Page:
|Acoustic and speech signal classification : from features to classifiers
|Leung, H. F. Frank (EIE)
|Automatic speech recognition
Speech processing systems
Signal processing -- Digital techniques
Hong Kong Polytechnic University -- Dissertations
|Department of Electronic and Information Engineering
|xxii, 141 pages : color illustrations
|Nowadays, with the fast development of multimedia technologies, acoustic and speech signals are playing more and more important roles. Acoustic and speech signals can deliver beneficial information for applications such as security check, audio authentication, environment analysis, and context-aware navigation. Most of the time, the study of acoustic and speech signals is conducted by performing classification. For example, verifying the similarity of two acoustic signals can be treated as checking whether they belong to the same class or not; detecting the occurrence of an acoustic event can be treated as finding out a segment that belongs to a specific class. The work discussed in this thesis focuses on the classification of acoustic and speech signals, which is a fundamental problem covering a wide range of applications. Three key components that form a classification system are 1) feature representations, 2) classifiers, and 3) feature transformation techniques. These components are all important to the success of a classification system and deserve a comprehensive investigation. Good feature representations are crucial for the regular operation of a classification system. In general, a good feature representation should carry enough information for well describing the acoustic sample. This often implicitly requires the dimensionality of the feature representation to be high. In this thesis, we consider two high-dimensional feature representations, viz. the Gaussian supervector (GSV) and the identity vector (i-vector). GSV is fast in computation, but its dimensionality is unchangeable. I-vector has a changeable dimensionality, but its computation can be time-consuming owing to the requirement of estimating additional model parameters. To balance the computational efficiency and the dimensional flexibility, we propose feature representations based on the mixture of factor analyzers (MFA), such as the MFA latent vector (MFALV). MFALV is comparable to GSV and i-vector in effectiveness, and has a similar flexibility in dimensionality but a higher computational efficiency as compared to i-vector. By analyzing the similarity between different feature representations, we propose the generic supervector, which generalizes GSV and MFALV. I-vector can then be obtained by post-processing the generic supervector. It is noticed that the generic supervector can explain the structure of the classic convolutional neural network and the residual network.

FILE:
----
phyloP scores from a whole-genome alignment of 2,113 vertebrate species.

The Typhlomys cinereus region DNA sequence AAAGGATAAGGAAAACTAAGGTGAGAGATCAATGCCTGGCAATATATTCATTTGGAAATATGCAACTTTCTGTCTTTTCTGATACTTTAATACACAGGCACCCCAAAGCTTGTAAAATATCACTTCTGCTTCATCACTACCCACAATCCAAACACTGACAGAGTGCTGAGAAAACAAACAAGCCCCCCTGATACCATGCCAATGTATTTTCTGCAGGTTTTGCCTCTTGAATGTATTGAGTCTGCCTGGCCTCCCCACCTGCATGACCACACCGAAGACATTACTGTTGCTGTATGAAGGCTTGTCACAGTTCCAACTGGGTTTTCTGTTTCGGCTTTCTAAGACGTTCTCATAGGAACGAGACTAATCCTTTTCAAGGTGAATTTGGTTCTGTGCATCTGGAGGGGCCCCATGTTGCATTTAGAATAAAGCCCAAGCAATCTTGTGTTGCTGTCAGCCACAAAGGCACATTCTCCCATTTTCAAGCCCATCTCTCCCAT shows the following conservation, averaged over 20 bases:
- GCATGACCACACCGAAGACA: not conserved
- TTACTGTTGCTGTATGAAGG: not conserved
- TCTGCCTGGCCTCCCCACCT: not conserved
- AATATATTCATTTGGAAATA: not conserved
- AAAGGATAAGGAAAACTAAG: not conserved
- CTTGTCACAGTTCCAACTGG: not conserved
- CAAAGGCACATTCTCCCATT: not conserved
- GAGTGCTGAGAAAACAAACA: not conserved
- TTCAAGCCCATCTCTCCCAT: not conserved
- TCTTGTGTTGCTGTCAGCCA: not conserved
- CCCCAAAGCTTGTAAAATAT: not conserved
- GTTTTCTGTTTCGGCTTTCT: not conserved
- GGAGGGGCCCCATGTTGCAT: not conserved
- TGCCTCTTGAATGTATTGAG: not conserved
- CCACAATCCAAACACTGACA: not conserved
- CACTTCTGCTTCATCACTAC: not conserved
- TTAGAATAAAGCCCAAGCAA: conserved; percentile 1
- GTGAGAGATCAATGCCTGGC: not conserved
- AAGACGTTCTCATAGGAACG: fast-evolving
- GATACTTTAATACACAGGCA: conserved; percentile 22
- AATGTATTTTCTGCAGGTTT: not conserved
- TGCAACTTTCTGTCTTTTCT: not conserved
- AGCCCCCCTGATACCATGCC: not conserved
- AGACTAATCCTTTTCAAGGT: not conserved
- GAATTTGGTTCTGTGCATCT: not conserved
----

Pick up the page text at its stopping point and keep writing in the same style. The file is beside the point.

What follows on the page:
The support vector machine (SVM) and the probabilistic linear discriminant analysis (PLDA) model are two prevalent classifiers for classifying high-dimensional feature representations, such as GSV and i-vector. Although PLDA may outperform SVM for speaker verification, it is inefficient in handling many training data, especially when the dimensionality of the feature representation is high. To address the inefficiency issue of PLDA, we propose a scalable formulation that enables it to do classification efficiently irrespective of the quantity of the training data. The sparse representation (SR) and the SR-based classifier (SRC) are also good at classifying high-dimensional feature representations. Still, the computation of SR is slow because of the L1-norm constraint involved in the objective function. The collaborative representation (CR), which replaces the L1-norm constraint by the L2-norm constraint, is computationally more efficient than SR. To boost the discrimination ability of CR, we propose the discriminative CR (DCR), which incorporates the class information and thus better suits the classification tasks. Two probabilistic models are also investigated, viz. the Gaussian mixture model (GMM) and the restricted Boltzmann machine (RBM). Although both can be used for probability estimation and classification, their different model assumptions determine their different applicability. GMM is suitable for processing low-dimensional decorrelated feature representations, whereas RBM is suitable for processing high-dimensional correlated feature representations. Both yet require a large number of training data. Another important use of RBM is to work as the basic building block for constructing a deep belief net (DBN). By adding a softmax layer at the end of DBN, a deep neural network (DNN) is formed. This DBN-DNN is a discriminative classification model. Our experiments then validate the importance of a high dimensionality for DBN-DNN to take effect. If the original feature representation does not work well, suitable feature transformation techniques may help. Two feature transformation techniques are popular in the area of speech processing, viz. the nuisance attribute projection (NAP), and the linear discriminant analysis (LDA). As a generalization, their kernel versions, viz. the kernel NAP (KNAP) and the kernel discriminant analysis (KDA), introduce an implicit feature mapping before performing the projection, which may be beneficial in some circumstances. The detailed derivations for the kernel-based formulations are given in this thesis, and comparative experiments are conducted to investigate the effectiveness of different feature transformation techniques. To comprehensively investigate the performance of different feature representations, classifiers, and feature transformation techniques, we perform experiments on four different datasets, including two speech datasets for doing speaker identification tasks and two acoustic datasets for doing acoustic scene classification tasks. The experimental results and discussions reveal the characteristics of different feature representations, feature transformation techniques, and classifiers. In general, no one type of feature representation or classifier always surpasses the others for all conditions, which implies the importance of choosing a suitable combination. We hope these analyses may help devise new features representations, classifiers, and feature transformations.